SYDNEY (Reuters) - An Australian film board has banned a Canadian movie featuring “gay zombie porn” from screening at the Melbourne International Film Festival — to the delight of the filmmaker.
The Australian Film Classification Board told festival organizers not to show “L.A. Zombie” directed by Canadian Bruce LaBruce as it would refuse classification for the film featuring alien zombies scouring Los Angeles for dead bodies and gay sex.
The Melbourne International Film Festival’s Executive Director Richard Moore said LaBruce’s film could be deemed controversial but it was a surprise that the board refused to allow the festival to show the film as planned on August 7 and 8.
“I don’t necessarily think it’s porn. I think it probably verges on the edge of porn. It’s an extreme form of queer cinema, with a very high art background to it,” Moore told Reuters.
“I could possibly understand if we were trying to show the film as a general release but not in a festival environment with screenings relatively late at night properly contextualized.”
It is the first film to be banned from the festival since Larry Clark’s “Ken Park” in 2003. “Ken Park” revolved around the abusive home lives of a group of teenage skateboarders.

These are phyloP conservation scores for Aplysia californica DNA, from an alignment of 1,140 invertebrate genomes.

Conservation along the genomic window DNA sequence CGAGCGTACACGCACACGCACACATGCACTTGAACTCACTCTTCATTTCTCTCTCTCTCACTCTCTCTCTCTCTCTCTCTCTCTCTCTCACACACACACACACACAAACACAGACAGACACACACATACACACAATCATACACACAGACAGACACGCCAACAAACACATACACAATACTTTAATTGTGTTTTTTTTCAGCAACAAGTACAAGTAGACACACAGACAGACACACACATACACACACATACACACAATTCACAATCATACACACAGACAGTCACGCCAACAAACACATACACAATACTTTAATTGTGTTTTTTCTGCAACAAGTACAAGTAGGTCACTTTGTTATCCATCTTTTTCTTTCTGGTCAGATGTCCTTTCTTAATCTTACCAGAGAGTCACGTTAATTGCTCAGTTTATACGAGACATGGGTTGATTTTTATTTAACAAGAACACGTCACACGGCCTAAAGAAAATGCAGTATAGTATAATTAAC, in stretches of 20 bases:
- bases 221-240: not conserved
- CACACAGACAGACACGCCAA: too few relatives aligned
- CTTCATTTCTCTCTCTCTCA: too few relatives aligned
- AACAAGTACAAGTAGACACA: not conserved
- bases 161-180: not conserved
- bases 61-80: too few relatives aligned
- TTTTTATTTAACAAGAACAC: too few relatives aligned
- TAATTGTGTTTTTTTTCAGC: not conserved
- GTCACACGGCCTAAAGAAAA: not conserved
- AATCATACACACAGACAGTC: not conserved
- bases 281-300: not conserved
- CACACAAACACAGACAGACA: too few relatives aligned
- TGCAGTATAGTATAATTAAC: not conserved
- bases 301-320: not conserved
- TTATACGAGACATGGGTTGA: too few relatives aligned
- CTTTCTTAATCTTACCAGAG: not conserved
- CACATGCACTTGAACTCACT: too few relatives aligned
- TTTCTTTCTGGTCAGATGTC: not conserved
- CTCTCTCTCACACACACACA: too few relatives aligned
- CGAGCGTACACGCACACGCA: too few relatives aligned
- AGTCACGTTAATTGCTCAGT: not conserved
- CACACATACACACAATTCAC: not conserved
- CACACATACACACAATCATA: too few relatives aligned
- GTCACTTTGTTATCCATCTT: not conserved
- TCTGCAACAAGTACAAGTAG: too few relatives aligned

Moore said LaBruce, whose film “Otto, Or, Up With Dead People” debuted at the 2008 Sundance Film Festival, was delighted by the ban as such a move always created more buzz around a film.
“I know Bruce LaBruce is particularly happy about this because it’s giving him enormous publicity for his world premier at the Locarno International Film Festival film festival (in Switzerland on August 5),” said Moore.
The film has also been selected to screen at the Toronto International Film Festival.
LaBruce told the Sydney Morning Herald newspaper that the ban was good for him as such censorship would just increase the amount of people wanting to see the movie.
In a statement LaBruce said the ban was surprising as this was the softcore version of the movie. The hardcore version will be released and distributed separately on Halloween.
“Although apparently the Australian Classification Board has no problem passing all manner of mainstream torture porn movies which feature, amongst other things, the rape and dismemberment of women, it’s interesting that they have no stomach for a movie that reaffirms life,” LaBruce said in his statement.
“Censorship in any form should not be tolerated, but to ban a film that one programer at a major festival has called “a masterpiece of melancholia” is truly beyond the pale.”
Editing by Belinda Goldsmith